W.E.B. Du Bois

In Simon Choat & Manjeet Ramgotra (eds.), Reconsidering Political Thinkers. New York: (forthcoming)

Authors
Elvira Basevich
University of Massachusetts, Lowell
Abstract
This chapter introduces W.E.B. Du Bois’s original political thought and his strategies for political advocacy. It is limited to explaining the pressure he puts on the liberal social contract tradition, which prioritizes the public values of freedom and equality for establishing fair and inclusive terms of political membership. However, unlike most liberal theorists, Du Bois’s political thought concentrates on the politics of race, colonialism, gender, and labor, among other themes, in order to redefine how political theorists and activists should build a democratic polity that is truly free and equal for all. Additionally, this chapter defines some key concepts Du Bois developed to scrutinize a white-controlled world that does not welcome black and brown persons as moral equals. These trailblazing concepts include: the doctrine of racialism, double consciousness, and Pan-Africanism. Finally, this chapter defends Du Bois’s contributions to black feminist thought and American labor politics, which inspired major social justice movements in the twentieth century, in which he played a notable role.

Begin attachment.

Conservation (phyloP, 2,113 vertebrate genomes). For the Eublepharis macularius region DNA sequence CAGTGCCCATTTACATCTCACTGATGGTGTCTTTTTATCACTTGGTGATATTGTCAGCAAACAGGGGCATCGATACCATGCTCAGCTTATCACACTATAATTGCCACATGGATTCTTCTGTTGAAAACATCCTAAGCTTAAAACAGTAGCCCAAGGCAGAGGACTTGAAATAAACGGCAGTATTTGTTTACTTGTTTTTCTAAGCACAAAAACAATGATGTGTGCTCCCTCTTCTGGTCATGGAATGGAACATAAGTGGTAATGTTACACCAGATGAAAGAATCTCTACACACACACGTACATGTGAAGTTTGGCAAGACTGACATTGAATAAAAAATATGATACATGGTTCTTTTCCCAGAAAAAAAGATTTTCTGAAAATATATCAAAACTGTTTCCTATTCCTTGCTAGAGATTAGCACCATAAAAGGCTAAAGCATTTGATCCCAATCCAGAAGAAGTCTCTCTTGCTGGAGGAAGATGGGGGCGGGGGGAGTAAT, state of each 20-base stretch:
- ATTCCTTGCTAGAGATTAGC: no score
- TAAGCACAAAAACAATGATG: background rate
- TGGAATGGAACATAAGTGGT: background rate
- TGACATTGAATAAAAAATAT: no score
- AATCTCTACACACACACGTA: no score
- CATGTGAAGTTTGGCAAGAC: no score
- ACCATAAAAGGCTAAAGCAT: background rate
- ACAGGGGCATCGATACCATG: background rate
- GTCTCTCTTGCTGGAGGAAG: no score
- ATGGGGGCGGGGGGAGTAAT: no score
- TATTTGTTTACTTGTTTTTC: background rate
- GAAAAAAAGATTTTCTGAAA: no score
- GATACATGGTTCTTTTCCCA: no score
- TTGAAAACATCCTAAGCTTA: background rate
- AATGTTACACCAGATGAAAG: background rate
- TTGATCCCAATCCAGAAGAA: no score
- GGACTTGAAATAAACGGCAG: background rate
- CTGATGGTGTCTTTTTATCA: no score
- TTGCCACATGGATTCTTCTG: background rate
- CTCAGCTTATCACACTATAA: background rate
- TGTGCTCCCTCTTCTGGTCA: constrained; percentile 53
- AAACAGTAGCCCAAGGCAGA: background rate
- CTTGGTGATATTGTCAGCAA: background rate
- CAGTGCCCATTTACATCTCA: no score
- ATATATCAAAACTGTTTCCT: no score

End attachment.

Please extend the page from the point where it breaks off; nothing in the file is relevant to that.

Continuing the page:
Keywords democracy  Du Bois  race  justice
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Freedom as Marronage.Neil Roberts - 2015 - University of Chicago Press.
The American Evasion of Philosophy: A Genealogy of Pragmatism.Cornel West - 1992 - Journal of Speculative Philosophy 6 (1):91-94.

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